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    Editorials
    Wednesday, August 17, 2022

    Fixing region's economy

    When Day Staff Writer Lee Howard took a harder look at the seemingly rosy job numbers recently trumpeted by the Malloy administration, he found some disconcerting facts that should get the attention of southeastern Connecticut’s political and business leaders.

    While much of Connecticut has recovered the jobs lost in the wake of the Great Recession, this region has not. Finding ways to extend the recovery to southeastern Connecticut must become a policy priority.

    Gov. Dannel P. Malloy focused on the good news that Connecticut has finally recovered all of the private-sector jobs lost during the recession.

    The focus on private-sector jobs did not tell the full story, and certainly not for this region. That is because the positions at the Foxwoods Resort and Mohegan Sun casinos are considered public-sector jobs because tribal governments own and operate them. Factor in the nearly 10,000 jobs lost at the casinos since the depths of the recession, as Mr. Howard did in his reporting, and you find that the region has a job recovery rate of only 8 percent.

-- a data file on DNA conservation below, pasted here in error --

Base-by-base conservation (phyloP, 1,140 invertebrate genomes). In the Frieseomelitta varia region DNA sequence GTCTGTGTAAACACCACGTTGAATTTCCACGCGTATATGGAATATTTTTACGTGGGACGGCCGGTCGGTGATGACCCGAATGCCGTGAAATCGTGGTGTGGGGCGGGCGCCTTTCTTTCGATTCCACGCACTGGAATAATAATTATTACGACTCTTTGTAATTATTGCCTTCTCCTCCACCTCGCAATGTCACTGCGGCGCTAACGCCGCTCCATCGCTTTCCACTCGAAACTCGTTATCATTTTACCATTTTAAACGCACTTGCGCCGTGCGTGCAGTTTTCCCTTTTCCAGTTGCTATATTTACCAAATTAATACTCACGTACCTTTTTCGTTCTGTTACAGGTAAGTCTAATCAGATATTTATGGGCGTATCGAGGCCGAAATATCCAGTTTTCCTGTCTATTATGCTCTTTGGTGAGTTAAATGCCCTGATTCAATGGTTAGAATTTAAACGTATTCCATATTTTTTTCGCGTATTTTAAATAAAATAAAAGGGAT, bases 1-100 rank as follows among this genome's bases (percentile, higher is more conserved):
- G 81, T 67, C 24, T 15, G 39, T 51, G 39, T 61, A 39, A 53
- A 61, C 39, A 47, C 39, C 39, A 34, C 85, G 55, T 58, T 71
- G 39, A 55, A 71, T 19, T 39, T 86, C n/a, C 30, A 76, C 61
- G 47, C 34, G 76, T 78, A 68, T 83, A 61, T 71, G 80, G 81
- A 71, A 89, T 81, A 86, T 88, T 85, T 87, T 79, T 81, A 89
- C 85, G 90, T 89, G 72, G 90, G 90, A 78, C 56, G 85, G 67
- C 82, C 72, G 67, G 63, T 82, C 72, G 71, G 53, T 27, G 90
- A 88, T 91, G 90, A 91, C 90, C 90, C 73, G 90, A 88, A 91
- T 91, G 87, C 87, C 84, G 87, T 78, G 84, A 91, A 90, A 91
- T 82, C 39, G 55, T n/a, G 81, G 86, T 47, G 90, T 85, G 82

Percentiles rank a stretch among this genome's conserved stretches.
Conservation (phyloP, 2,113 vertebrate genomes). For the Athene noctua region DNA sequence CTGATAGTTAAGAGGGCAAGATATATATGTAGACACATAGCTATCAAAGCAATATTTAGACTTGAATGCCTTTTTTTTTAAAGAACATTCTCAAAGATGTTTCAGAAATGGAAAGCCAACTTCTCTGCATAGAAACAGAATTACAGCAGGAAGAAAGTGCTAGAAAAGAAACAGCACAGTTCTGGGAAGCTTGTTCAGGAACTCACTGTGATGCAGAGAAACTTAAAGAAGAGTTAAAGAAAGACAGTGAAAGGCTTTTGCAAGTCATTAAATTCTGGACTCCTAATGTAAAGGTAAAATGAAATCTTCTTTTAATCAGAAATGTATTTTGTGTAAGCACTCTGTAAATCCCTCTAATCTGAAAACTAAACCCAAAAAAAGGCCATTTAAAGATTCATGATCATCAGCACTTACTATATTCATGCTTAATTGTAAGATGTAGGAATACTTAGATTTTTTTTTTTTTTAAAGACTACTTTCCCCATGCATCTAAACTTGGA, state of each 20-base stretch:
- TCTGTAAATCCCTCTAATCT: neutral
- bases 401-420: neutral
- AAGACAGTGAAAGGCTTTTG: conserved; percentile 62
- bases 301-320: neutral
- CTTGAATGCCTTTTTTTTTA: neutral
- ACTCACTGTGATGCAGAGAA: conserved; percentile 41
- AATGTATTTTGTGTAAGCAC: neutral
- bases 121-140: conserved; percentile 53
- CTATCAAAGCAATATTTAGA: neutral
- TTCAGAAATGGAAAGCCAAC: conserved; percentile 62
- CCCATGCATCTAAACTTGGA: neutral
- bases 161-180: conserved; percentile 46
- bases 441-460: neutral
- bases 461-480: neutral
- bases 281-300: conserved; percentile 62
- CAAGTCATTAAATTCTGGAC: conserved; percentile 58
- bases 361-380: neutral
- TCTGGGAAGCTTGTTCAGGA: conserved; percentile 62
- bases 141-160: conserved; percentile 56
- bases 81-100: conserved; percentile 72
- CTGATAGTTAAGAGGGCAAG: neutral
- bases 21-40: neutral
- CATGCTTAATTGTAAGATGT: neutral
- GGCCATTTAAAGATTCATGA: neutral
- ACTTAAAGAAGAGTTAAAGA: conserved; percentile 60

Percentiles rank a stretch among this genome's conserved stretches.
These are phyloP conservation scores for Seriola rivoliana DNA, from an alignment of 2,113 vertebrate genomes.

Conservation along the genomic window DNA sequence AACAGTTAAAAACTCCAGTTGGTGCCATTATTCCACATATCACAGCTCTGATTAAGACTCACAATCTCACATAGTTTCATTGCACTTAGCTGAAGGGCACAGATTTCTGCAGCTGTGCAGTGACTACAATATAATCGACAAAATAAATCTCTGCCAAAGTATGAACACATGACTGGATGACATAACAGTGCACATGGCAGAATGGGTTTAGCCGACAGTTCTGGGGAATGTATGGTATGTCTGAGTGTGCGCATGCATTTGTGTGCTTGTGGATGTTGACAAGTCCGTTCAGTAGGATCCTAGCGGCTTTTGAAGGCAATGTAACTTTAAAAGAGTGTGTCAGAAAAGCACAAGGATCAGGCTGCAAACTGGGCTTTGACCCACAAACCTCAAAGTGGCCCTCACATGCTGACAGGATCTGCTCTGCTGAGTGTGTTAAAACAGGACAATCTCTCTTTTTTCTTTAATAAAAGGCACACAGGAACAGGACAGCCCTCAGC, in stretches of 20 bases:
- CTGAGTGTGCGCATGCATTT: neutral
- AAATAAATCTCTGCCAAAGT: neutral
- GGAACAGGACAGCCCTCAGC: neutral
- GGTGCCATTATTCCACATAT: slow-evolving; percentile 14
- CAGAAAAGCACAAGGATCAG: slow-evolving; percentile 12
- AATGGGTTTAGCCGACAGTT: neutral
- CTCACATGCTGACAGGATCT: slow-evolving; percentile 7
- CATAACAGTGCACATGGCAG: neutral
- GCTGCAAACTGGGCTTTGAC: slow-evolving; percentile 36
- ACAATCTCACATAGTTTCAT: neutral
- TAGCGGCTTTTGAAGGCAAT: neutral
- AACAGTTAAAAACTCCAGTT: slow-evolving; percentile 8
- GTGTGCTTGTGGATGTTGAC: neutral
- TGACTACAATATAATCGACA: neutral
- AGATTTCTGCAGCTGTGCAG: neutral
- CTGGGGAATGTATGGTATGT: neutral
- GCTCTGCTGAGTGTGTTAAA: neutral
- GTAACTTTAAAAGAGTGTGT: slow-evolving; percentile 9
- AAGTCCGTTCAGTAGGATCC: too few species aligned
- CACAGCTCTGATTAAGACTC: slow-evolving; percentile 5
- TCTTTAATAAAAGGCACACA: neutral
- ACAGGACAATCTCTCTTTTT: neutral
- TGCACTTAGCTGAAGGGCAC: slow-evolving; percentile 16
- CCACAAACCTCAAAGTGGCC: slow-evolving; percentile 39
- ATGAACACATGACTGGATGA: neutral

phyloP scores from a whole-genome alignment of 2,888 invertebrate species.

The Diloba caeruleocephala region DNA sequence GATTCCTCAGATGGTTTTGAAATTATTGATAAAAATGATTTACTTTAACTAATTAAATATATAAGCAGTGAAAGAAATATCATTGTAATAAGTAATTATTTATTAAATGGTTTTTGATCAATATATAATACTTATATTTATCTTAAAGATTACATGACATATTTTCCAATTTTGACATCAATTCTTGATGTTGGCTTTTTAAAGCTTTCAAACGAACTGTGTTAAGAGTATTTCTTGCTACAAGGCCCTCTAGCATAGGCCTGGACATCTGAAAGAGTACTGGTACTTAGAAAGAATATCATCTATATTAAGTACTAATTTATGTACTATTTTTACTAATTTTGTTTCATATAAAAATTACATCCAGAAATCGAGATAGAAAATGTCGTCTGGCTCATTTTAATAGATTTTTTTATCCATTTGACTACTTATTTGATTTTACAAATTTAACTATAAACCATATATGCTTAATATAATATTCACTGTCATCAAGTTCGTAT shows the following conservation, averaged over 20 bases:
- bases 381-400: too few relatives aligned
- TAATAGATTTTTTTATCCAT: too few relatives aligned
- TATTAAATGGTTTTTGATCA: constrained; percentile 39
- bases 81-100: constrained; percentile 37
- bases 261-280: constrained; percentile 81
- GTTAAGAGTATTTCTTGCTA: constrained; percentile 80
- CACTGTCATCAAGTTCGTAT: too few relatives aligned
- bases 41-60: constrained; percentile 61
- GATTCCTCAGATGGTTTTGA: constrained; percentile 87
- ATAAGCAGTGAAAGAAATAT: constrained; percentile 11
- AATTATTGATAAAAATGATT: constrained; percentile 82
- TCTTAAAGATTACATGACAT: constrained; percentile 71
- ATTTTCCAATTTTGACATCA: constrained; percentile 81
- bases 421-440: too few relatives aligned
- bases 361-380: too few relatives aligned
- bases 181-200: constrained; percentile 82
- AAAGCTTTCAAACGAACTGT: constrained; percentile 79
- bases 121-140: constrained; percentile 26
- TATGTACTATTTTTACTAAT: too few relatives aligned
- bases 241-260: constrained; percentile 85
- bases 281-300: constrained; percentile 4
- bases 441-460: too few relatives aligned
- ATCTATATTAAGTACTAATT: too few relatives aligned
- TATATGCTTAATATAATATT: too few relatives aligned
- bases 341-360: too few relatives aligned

Southeastern Connecticut also took a hit when Pfizer downsized its local workforce.

    Mr. Howard’s story notes that the Norwich-New London-Westerly area had 500 fewer jobs in November than it did a year ago.

    Arguably, the recession has never left these parts.

    Yes, unemployment is down, at 5.2 percent from 6.6 percent a year ago, but that is because many dislocated by the casino and Pfizer job reductions have left the area. Others have given up on the job market.

    While casino jobs appear to have stabilized temporarily, declines are likely to resume when casinos begin opening in Massachusetts. The challenge, then, is to diversify the region’s economy.

    The 400-plus acre former Norwich Hospital campus remains an untapped resource. Located off Interstate 395, serviced by full utilities, and near the Mohegan Sun casino, it is ripe for development. Preston has done a good job of cleaning up the site and razing old buildings.

    The Malloy administration, the local council of governments and the chamber should all make it a priority in 2016 to work with Preston and Norwich in marketing the property.

    The Avery Point campus of the University of Connecticut and the reuse of former Pfizer laboratories can attract science and technology investment with partnerships and incubator programs.

    And expansion projects bring the prospect of tourism growth.

    The status quo is unacceptable. Southeastern Connecticut needs to join the recovery.

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